The event now commemorated by the United States at the end of November each year is more properly termed a “harvest festival”. The festival was probably held in early October 1621 and was celebrated by the 53 surviving Pilgrims, along with Massasoit and 90 of his men. Three contemporary accounts of the event survive: Of Plymouth Plantation by William Bradford; Mourt’s Relation probably written by Edward Winslow; and New England’s Memorial penned by Plymouth Colony Secretary – and Bradford’s nephew – Capt. Nathaniel Morton. The celebration lasted three days and featured a feast that included numerous types of waterfowl, wild turkeys and fish procured by the colonists, and five deer brought by the Native Americans.

Eyewitness Account

Edward Winslow, one of the Pilgrims, left us the only other eyewitness account of the harvest feast in a letter he wrote on December 11, 1621. Though sparse in description, it conveys some sense of joy and gratitude that must have marked the occasion:

Our harvest being gotten in, our governor sent four men on fowling, that so we might after a special manner rejoice together, after we had gathered the fruits of our labors; they four in one day killed as much fowl, as with a little help beside, served the company almost a week, at which time amongst other recreations, we exercised our arms, many of the Indians coming amongst us, and amongst the rest of their greatest king Massaoit, with some ninety men, who for three days we entertained and feasted, and they went out and dilled five deer, which they brought to the plantation and bestowed on our governor, and upon the captain and others. And although it be not always so plentiful, as it was at this time with us, yet by the goodness of God, we are so far from want, that we often wish you partakers of our plenty.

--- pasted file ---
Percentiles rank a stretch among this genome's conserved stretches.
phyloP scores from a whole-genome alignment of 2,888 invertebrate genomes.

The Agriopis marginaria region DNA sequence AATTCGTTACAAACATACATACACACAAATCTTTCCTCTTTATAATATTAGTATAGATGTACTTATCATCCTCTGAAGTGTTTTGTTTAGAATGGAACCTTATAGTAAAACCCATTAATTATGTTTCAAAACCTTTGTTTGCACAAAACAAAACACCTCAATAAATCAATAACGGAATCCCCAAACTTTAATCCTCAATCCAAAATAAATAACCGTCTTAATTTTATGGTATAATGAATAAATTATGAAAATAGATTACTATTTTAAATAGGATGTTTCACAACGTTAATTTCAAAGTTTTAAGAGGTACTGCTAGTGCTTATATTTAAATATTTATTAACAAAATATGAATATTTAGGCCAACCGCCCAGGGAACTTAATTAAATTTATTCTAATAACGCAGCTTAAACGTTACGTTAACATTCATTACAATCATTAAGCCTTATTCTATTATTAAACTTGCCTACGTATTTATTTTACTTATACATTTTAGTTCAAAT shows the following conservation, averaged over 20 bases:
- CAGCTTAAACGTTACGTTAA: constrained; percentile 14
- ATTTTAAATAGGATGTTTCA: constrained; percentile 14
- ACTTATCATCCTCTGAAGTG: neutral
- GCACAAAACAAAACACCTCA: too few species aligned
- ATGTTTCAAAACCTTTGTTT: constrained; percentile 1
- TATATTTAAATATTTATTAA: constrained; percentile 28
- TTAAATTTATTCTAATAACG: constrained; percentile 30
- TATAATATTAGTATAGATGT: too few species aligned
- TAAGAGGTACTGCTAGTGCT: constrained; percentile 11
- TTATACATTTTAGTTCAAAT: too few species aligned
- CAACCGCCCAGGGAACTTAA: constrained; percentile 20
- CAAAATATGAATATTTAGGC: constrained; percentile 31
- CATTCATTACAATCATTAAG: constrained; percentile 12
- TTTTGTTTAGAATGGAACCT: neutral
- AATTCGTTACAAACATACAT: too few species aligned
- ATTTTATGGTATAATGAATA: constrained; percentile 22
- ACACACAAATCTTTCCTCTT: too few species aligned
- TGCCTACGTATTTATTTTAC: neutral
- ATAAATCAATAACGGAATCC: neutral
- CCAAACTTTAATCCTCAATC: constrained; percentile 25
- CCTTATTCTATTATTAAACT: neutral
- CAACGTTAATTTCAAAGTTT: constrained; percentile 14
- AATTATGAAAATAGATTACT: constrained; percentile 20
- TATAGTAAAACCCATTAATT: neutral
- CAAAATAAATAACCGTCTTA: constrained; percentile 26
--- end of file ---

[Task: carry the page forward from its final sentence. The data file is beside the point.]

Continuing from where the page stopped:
Other Events on this Day
  • In 1806…
    President Jefferson warns citizens of a conspiracy to make the western frontier a separate nation, a scheme that allegedly involves Aaron Burr.
  • In 1834…
    Thomas Davenport, a Vermont blacksmith, invents the electric motor.
  • In 1924…
    The first Macy’s Thanksgiving Day Parade is held in New York City.
  • In 2003…
    President George W. Bush spends Thanksgiving with the troops fighting in Iraq.

Dates and events based on:

William J. Bennett and John Cribb, (2008) The American Patriot’s Almanac Daily Readings on America. (Kindle Edition)

Background information is from Wikipedia articles on:

Pilgrim’s First Thanksgiving that can be found at…
http://en.wikipedia.org/wiki/USS_Alfred